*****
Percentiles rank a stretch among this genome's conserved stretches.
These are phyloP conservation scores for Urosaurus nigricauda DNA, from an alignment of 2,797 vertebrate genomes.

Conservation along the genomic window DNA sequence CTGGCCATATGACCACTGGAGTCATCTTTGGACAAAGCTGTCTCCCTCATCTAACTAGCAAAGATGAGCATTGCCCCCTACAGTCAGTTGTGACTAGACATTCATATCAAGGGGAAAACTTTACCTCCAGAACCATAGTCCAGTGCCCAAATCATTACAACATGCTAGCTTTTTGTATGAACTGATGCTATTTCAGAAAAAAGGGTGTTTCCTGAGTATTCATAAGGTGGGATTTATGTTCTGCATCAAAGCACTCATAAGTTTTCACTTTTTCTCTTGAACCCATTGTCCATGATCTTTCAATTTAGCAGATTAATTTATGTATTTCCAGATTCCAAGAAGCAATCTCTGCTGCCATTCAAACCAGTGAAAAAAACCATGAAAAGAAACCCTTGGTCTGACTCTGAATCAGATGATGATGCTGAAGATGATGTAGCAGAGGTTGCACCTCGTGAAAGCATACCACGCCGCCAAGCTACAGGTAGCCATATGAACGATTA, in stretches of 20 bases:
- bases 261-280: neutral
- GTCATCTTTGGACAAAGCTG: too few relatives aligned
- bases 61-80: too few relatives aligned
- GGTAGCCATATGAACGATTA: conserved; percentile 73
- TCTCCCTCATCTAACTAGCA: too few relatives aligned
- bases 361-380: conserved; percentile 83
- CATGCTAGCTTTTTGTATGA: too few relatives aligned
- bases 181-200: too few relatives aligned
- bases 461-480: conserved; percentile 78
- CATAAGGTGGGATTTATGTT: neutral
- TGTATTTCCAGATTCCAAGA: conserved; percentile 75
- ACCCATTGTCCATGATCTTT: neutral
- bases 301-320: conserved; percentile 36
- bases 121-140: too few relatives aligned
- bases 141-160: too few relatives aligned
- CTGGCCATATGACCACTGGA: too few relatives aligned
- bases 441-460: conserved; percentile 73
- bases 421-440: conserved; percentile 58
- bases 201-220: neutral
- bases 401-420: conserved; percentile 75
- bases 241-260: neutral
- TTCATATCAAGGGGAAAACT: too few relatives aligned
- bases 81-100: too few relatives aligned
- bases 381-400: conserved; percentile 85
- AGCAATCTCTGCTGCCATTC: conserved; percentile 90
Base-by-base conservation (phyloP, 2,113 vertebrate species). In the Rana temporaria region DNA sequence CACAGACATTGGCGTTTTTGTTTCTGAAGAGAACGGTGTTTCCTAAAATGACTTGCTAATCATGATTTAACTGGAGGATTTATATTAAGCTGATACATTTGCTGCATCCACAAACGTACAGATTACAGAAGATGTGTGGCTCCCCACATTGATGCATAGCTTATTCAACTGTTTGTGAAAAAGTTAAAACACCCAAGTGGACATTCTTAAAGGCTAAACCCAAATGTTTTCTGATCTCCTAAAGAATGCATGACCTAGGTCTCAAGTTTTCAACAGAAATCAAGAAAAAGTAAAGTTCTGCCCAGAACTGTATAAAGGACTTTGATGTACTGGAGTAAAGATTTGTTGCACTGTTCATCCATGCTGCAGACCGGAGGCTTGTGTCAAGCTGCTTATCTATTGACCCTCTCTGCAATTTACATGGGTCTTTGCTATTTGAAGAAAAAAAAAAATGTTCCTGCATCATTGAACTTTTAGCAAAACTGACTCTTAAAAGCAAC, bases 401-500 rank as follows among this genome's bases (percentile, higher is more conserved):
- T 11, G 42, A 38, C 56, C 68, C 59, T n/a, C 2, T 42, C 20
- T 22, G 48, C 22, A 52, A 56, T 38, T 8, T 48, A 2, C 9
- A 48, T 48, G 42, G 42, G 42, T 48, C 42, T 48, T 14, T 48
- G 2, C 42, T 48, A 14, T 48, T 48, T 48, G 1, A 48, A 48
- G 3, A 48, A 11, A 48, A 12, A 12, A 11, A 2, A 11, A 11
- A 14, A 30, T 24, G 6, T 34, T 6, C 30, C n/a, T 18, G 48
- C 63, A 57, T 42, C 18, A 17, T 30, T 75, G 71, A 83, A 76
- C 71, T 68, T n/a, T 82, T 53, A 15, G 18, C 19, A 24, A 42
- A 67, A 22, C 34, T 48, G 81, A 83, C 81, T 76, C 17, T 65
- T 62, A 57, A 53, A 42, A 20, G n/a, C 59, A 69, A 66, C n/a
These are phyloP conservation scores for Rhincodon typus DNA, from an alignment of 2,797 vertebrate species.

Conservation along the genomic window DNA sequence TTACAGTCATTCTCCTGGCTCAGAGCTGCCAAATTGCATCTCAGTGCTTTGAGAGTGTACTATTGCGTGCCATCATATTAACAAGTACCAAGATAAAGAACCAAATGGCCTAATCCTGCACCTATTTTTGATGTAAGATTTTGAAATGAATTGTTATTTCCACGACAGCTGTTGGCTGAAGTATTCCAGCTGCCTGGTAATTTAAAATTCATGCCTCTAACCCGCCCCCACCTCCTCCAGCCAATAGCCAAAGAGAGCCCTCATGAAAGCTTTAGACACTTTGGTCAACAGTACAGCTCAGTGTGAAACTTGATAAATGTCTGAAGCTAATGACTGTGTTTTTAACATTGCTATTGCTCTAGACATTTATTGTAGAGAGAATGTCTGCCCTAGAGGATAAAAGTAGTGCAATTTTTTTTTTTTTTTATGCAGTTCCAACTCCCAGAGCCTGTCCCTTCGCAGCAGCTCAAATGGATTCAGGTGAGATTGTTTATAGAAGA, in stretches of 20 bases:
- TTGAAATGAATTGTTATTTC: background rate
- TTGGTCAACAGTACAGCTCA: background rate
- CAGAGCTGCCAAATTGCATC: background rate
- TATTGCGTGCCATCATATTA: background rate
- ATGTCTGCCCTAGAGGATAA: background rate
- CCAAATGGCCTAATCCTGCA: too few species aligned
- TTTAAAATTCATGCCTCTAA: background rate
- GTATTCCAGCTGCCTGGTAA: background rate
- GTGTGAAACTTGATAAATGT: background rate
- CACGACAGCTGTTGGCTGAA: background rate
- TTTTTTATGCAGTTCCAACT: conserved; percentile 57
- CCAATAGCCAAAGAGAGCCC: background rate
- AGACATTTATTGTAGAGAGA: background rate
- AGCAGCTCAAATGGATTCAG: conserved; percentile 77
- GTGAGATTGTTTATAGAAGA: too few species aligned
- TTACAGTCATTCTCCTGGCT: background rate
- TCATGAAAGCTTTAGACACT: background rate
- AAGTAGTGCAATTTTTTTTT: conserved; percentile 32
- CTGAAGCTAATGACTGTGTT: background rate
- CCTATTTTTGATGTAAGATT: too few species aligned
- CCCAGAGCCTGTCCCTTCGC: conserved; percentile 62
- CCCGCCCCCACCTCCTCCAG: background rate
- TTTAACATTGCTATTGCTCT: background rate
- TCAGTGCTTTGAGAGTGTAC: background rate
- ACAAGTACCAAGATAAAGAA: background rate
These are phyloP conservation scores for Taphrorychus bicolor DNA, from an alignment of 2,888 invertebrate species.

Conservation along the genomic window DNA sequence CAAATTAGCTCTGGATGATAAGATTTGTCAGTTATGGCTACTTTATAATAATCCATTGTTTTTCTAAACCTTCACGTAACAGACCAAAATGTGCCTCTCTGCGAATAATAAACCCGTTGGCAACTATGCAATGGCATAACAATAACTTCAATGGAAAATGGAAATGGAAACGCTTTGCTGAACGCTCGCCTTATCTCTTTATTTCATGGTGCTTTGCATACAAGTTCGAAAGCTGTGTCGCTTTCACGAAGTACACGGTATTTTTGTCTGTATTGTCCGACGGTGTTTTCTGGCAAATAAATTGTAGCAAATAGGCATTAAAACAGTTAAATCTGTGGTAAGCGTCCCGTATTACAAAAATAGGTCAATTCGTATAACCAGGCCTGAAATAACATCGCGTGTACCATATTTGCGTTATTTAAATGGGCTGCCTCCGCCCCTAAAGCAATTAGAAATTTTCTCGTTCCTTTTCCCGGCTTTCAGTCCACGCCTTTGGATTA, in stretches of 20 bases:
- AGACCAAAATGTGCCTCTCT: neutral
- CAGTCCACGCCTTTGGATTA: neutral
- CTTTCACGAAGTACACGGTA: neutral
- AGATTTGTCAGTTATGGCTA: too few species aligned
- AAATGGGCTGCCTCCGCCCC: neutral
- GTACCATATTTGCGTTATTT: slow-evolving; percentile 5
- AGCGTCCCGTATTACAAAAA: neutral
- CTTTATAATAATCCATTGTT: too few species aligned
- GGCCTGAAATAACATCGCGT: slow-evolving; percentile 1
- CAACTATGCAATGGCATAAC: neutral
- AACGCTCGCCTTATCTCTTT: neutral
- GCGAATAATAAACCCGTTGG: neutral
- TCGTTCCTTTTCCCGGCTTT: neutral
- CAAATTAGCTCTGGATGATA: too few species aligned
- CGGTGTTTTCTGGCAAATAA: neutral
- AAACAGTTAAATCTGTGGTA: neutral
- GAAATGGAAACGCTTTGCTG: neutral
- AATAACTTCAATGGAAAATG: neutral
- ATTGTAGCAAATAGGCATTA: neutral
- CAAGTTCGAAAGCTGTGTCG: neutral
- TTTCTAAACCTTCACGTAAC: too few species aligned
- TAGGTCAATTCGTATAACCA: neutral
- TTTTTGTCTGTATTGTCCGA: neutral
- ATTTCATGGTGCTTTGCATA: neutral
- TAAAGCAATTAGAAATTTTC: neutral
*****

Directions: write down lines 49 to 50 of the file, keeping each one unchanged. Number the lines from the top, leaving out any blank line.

- GTATTCCAGCTGCCTGGTAA: background rate
- GTGTGAAACTTGATAAATGT: background rate